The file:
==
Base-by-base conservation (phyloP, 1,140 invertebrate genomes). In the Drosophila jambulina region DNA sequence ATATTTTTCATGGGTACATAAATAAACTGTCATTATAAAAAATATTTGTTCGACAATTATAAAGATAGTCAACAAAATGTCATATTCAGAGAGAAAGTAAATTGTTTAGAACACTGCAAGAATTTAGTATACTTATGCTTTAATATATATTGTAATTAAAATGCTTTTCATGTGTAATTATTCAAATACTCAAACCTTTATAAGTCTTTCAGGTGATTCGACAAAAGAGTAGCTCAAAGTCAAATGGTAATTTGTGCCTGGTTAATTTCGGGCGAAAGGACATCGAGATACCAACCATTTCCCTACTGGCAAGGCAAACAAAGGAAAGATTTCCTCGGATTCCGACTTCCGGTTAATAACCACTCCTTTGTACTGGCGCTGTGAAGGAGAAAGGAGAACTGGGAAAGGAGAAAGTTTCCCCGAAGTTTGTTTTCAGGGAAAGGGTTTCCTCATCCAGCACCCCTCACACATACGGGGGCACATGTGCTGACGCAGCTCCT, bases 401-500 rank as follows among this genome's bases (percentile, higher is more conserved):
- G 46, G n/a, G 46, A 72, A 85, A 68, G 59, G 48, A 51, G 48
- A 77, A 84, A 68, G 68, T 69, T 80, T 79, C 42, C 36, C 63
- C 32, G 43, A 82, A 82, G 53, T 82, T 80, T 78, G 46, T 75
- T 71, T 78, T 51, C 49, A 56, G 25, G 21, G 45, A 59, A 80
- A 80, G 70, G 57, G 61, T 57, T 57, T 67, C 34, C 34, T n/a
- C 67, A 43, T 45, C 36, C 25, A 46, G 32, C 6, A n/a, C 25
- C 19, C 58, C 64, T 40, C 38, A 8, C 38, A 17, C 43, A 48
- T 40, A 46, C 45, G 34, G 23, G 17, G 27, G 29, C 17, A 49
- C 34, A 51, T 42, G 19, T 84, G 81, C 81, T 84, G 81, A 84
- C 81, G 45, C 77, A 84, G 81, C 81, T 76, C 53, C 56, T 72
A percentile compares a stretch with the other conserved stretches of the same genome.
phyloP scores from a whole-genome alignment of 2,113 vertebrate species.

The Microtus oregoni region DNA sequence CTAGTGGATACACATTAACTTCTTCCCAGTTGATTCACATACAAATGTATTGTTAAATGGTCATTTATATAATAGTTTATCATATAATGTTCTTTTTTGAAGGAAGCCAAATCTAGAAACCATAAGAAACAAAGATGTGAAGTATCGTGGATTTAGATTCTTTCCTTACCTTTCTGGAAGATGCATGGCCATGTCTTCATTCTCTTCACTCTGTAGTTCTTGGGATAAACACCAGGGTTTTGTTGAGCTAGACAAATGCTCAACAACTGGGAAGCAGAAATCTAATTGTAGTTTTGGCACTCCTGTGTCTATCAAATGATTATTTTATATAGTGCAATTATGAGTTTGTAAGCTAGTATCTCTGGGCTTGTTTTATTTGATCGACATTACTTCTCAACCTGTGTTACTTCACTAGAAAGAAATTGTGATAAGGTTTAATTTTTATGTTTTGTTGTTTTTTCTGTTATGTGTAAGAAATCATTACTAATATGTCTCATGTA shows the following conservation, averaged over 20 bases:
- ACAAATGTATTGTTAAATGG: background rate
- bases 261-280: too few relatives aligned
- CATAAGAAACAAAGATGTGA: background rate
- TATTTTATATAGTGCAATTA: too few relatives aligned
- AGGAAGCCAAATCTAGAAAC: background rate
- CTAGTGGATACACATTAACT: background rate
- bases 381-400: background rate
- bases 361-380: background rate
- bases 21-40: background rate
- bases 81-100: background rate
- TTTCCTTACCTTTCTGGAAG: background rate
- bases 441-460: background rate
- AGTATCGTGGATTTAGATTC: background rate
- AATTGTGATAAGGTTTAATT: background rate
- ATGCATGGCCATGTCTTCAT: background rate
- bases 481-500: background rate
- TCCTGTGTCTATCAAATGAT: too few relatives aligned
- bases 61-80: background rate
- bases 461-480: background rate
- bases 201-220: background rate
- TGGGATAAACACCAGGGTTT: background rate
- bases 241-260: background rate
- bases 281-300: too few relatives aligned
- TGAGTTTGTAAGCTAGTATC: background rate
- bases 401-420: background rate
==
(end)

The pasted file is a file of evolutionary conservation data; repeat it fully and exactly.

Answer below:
Base-by-base conservation (phyloP, 1,140 invertebrate genomes). In the Drosophila jambulina region DNA sequence ATATTTTTCATGGGTACATAAATAAACTGTCATTATAAAAAATATTTGTTCGACAATTATAAAGATAGTCAACAAAATGTCATATTCAGAGAGAAAGTAAATTGTTTAGAACACTGCAAGAATTTAGTATACTTATGCTTTAATATATATTGTAATTAAAATGCTTTTCATGTGTAATTATTCAAATACTCAAACCTTTATAAGTCTTTCAGGTGATTCGACAAAAGAGTAGCTCAAAGTCAAATGGTAATTTGTGCCTGGTTAATTTCGGGCGAAAGGACATCGAGATACCAACCATTTCCCTACTGGCAAGGCAAACAAAGGAAAGATTTCCTCGGATTCCGACTTCCGGTTAATAACCACTCCTTTGTACTGGCGCTGTGAAGGAGAAAGGAGAACTGGGAAAGGAGAAAGTTTCCCCGAAGTTTGTTTTCAGGGAAAGGGTTTCCTCATCCAGCACCCCTCACACATACGGGGGCACATGTGCTGACGCAGCTCCT, bases 401-500 rank as follows among this genome's bases (percentile, higher is more conserved):
- G 46, G n/a, G 46, A 72, A 85, A 68, G 59, G 48, A 51, G 48
- A 77, A 84, A 68, G 68, T 69, T 80, T 79, C 42, C 36, C 63
- C 32, G 43, A 82, A 82, G 53, T 82, T 80, T 78, G 46, T 75
- T 71, T 78, T 51, C 49, A 56, G 25, G 21, G 45, A 59, A 80
- A 80, G 70, G 57, G 61, T 57, T 57, T 67, C 34, C 34, T n/a
- C 67, A 43, T 45, C 36, C 25, A 46, G 32, C 6, A n/a, C 25
- C 19, C 58, C 64, T 40, C 38, A 8, C 38, A 17, C 43, A 48
- T 40, A 46, C 45, G 34, G 23, G 17, G 27, G 29, C 17, A 49
- C 34, A 51, T 42, G 19, T 84, G 81, C 81, T 84, G 81, A 84
- C 81, G 45, C 77, A 84, G 81, C 81, T 76, C 53, C 56, T 72
A percentile compares a stretch with the other conserved stretches of the same genome.
phyloP scores from a whole-genome alignment of 2,113 vertebrate species.

The Microtus oregoni region DNA sequence CTAGTGGATACACATTAACTTCTTCCCAGTTGATTCACATACAAATGTATTGTTAAATGGTCATTTATATAATAGTTTATCATATAATGTTCTTTTTTGAAGGAAGCCAAATCTAGAAACCATAAGAAACAAAGATGTGAAGTATCGTGGATTTAGATTCTTTCCTTACCTTTCTGGAAGATGCATGGCCATGTCTTCATTCTCTTCACTCTGTAGTTCTTGGGATAAACACCAGGGTTTTGTTGAGCTAGACAAATGCTCAACAACTGGGAAGCAGAAATCTAATTGTAGTTTTGGCACTCCTGTGTCTATCAAATGATTATTTTATATAGTGCAATTATGAGTTTGTAAGCTAGTATCTCTGGGCTTGTTTTATTTGATCGACATTACTTCTCAACCTGTGTTACTTCACTAGAAAGAAATTGTGATAAGGTTTAATTTTTATGTTTTGTTGTTTTTTCTGTTATGTGTAAGAAATCATTACTAATATGTCTCATGTA shows the following conservation, averaged over 20 bases:
- ACAAATGTATTGTTAAATGG: background rate
- bases 261-280: too few relatives aligned
- CATAAGAAACAAAGATGTGA: background rate
- TATTTTATATAGTGCAATTA: too few relatives aligned
- AGGAAGCCAAATCTAGAAAC: background rate
- CTAGTGGATACACATTAACT: background rate
- bases 381-400: background rate
- bases 361-380: background rate
- bases 21-40: background rate
- bases 81-100: background rate
- TTTCCTTACCTTTCTGGAAG: background rate
- bases 441-460: background rate
- AGTATCGTGGATTTAGATTC: background rate
- AATTGTGATAAGGTTTAATT: background rate
- ATGCATGGCCATGTCTTCAT: background rate
- bases 481-500: background rate
- TCCTGTGTCTATCAAATGAT: too few relatives aligned
- bases 61-80: background rate
- bases 461-480: background rate
- bases 201-220: background rate
- TGGGATAAACACCAGGGTTT: background rate
- bases 241-260: background rate
- bases 281-300: too few relatives aligned
- TGAGTTTGTAAGCTAGTATC: background rate
- bases 401-420: background rate